The family of the chief scientific officer from Ernest Shackleton’s famous Endurance expedition are to mark its centenary by completing part of his intended route to the South Pole and by digitising unpublished journals kept by their ancestor, James Wordie.

One of the best legacies of our trip would be the creation of an archive covering Wordie and the other members of the Endurance expedition, so that their narrative can be available to anyone interested in polar science, its history, and climate change

Tim Holmes

A century after Sir Ernest Shackleton’s plan to cross Antarctica was dashed on the ice, the relatives of his party’s chief scientific officer are planning to complete their ancestor’s unfinished journey.

Next week, members of the family of James Wordie, geologist and chief scientific officer on Shackleton’s ill-fated Imperial Trans-Antarctic Expedition of 1914-1917, will mark its centenary by setting out on an expedition to the frozen continent. The group of 12, led by noted explorer David Hempelman-Adams, plan to walk and ski the final leg of Shackleton’s intended route to the South Pole, arriving on December 15, almost 100 years after Shackleton hoped to do so himself.

As well as commemorating the anniversary of one of the most dramatic episodes from the heroic age of Antarctic exploration, the project - Endurance 100 - has been devised to encourage fundraising for the creation of a digital legacy that will benefit future generations. The intention is to raise enough money to digitise Wordie’s diaries, and relevant papers belonging both to him and other members of the Endurance expedition. These will be made available for public research with the help of St John’s College, Cambridge, where Wordie was a student, Fellow, and later Master; and the Scott Polar Research Institute in Cambridge.

Enough has already been acquired to begin work on a pilot stage of the project, which involves digitising Wordie’s Weddell Sea diary, which he kept whilst aboard Shackleton’s ship, Endurance. Famously, the crew were forced to abandon ship after the Endurance became icebound. They then drifted on ice floes for several months before reaching Elephant Island, which was uninhabited. From there, Shackleton and five others made a daring, 800-mile sea crossing to South Georgia, from where a rescue was mounted. Wordie’s account concludes in November 1916, when all 28 of the crew returned home.

The remarkably detailed volumes capture the spirit, courage and determination of men trapped in gruelling conditions in Antarctica for nearly two years. They also include Wordie’s scientific considerations and environmental observations, which it is believed will be of significant interest to historians and the scientific community today.

The digitised records will be held by the Scott Polar Research Institute, while a printed copy will be kept at St John’s College. Both institutions have actively supported the project, in particular by hosting fundraising events for the initial digitisation.

The South Pole expedition marks the next phase of the fundraising campaign. It was conceived by Tim Holmes, head of Cambridge property company Endurance Estates, and his wife, Alice, who is Wordie’s granddaughter. The campaign has also been supported by the novelist and former SAS Sergeant Andy McNab, who has helped to train the group and will be part of the expedition.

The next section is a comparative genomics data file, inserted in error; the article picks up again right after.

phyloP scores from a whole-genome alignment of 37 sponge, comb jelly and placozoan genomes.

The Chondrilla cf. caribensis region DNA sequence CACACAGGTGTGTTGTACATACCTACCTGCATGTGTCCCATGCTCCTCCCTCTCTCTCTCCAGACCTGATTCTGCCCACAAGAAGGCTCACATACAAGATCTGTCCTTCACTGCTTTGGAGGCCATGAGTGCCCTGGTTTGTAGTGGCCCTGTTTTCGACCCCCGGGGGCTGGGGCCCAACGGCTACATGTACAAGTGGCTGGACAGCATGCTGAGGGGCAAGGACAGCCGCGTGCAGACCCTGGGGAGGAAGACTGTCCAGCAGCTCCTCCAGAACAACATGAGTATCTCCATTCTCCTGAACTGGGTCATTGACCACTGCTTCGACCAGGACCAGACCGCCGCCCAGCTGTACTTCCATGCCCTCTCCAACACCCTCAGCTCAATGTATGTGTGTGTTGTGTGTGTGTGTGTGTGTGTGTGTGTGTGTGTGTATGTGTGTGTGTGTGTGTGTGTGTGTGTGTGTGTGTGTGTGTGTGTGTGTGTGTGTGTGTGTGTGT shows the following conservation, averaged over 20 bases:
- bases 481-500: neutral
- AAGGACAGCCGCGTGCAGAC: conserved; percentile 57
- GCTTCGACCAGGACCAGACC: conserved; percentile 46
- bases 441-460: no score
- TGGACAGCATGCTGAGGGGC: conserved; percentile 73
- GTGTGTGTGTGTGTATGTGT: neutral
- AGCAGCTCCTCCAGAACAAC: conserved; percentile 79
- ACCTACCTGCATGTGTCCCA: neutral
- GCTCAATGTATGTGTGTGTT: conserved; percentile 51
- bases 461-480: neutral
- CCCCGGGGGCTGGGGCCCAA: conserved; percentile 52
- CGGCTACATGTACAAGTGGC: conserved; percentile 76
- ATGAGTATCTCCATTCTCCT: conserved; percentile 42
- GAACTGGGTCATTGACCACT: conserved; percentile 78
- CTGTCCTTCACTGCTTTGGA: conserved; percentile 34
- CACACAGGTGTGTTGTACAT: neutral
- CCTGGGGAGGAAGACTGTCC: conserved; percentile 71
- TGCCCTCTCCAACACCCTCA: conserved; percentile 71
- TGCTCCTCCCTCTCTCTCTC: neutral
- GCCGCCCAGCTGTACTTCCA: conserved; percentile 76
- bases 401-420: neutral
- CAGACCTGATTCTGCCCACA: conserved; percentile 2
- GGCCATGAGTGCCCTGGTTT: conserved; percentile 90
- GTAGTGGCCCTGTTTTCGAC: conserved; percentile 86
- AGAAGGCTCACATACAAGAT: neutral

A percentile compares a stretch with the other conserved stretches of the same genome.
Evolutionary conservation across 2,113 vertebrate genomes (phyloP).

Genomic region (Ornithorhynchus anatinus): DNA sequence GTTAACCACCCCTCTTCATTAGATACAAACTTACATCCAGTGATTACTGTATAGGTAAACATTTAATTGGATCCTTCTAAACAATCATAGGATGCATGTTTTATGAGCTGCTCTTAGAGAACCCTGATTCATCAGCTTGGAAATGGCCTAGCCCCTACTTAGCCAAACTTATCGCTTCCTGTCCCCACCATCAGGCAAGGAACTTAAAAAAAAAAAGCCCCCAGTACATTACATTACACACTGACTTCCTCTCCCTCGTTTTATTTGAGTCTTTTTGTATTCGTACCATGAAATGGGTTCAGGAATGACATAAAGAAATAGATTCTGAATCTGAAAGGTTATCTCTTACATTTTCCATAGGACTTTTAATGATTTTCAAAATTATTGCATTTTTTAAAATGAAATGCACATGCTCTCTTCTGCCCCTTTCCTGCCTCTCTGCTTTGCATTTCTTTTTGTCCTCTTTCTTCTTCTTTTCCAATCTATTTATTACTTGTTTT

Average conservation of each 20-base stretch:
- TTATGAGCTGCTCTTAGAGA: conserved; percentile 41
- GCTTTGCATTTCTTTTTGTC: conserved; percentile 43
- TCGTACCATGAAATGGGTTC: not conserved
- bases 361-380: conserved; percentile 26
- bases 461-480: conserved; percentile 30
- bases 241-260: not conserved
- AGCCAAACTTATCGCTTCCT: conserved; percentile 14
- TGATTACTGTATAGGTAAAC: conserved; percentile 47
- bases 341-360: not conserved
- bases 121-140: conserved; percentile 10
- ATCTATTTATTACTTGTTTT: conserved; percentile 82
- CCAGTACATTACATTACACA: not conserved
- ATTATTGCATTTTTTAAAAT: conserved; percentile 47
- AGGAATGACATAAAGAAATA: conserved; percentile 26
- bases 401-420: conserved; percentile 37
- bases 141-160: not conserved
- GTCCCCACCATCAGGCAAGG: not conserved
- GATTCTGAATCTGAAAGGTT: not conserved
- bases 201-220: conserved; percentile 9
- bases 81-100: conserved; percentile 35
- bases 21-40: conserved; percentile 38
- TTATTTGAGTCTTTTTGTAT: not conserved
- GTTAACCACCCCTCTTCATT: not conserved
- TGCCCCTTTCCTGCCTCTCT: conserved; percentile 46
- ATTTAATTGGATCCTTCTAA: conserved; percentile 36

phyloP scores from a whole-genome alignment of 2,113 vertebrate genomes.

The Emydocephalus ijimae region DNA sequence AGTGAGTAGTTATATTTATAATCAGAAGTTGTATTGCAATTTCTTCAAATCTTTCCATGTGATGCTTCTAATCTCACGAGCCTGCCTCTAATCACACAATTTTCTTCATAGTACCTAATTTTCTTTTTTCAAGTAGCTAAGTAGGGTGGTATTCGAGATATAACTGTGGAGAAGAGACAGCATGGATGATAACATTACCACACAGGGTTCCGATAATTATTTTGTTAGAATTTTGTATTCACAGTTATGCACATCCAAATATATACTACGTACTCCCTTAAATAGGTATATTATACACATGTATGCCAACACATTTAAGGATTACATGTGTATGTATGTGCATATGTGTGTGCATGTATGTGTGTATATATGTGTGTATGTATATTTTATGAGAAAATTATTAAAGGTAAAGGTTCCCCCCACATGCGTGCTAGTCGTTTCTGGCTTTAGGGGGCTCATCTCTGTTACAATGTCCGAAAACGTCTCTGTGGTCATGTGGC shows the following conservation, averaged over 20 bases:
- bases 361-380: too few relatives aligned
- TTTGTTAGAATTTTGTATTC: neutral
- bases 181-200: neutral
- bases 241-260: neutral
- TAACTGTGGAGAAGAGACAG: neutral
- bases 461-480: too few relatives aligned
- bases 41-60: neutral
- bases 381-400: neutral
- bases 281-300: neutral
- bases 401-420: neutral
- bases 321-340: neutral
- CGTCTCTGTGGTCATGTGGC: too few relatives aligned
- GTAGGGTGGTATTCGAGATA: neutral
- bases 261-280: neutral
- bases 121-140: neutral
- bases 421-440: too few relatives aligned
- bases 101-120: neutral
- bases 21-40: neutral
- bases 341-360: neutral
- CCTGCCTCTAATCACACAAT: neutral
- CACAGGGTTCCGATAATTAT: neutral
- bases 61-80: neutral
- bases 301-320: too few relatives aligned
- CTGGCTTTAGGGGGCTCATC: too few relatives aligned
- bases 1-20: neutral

While in Antarctica, the team will carry out their own studies, including a psychological evaluation of stress and mood in extreme environments by Medical Officer, Dr Patrick Gillespie, who is another graduate of the College.

“In walking the last 100 miles to the South Pole, this completes some unfinished family business, but it is also a way to understand the hardships and to remember the heroism of those who set out 100 years ago,” Mr Holmes said.

“As a team we feel that one of the best legacies of our trip would be the creation of an archive covering Wordie and the other members of the Endurance expedition, so that their narrative can be available to anyone interested in polar science, its history, and climate change.”

Originally from Glasgow, Wordie was just 25 when Shackleton recruited him for the trans-Antarctic expedition, which he described as the final, “one great main object of Antarctic journeying.” Wordie was fit, young and an experienced Alpine climber, and hoped to be chosen as part of the shore party crossing coast to coast via the Pole.

Instead, the expedition became a famous tale of adventure and survival. Wordie, who was one of those waiting on Elephant Island for four months, is credited with having played a vital role in maintaining morale, and also continued to record scientific findings in his notebook throughout.

It was merely the first chapter in a distinguished career that included eight further polar expeditions, active service in the First World War, an intelligence role in the Second World War, roles at SPRI and the Falkland Island Dependency Survey, and numerous publications. The Wordie Ice Shelf, which broke away from the Antarctic continent due to global warming in 2009, was one of several polar landmarks named in his honour.

In later life, he became one of the more prominent figures in British polar exploration. Most expeditions sought his counsel before departure and he supported and inspired a younger generation of adventurers, including Gino Watkins, Launcelot Fleming, and Vivian Fuchs. Fuchs, a graduate of St John’s, in 1957-1958 led the expedition team that completed the first overland crossing of Antarctica, finally realising the ambitions of Wordie’s own party more than 40 years previously.

It is estimated that the full cost of creating a digital archive could be as much as £50,000, which the Endurance 100 team has set as its initial target. For more information, visit: http://endurance100.org/


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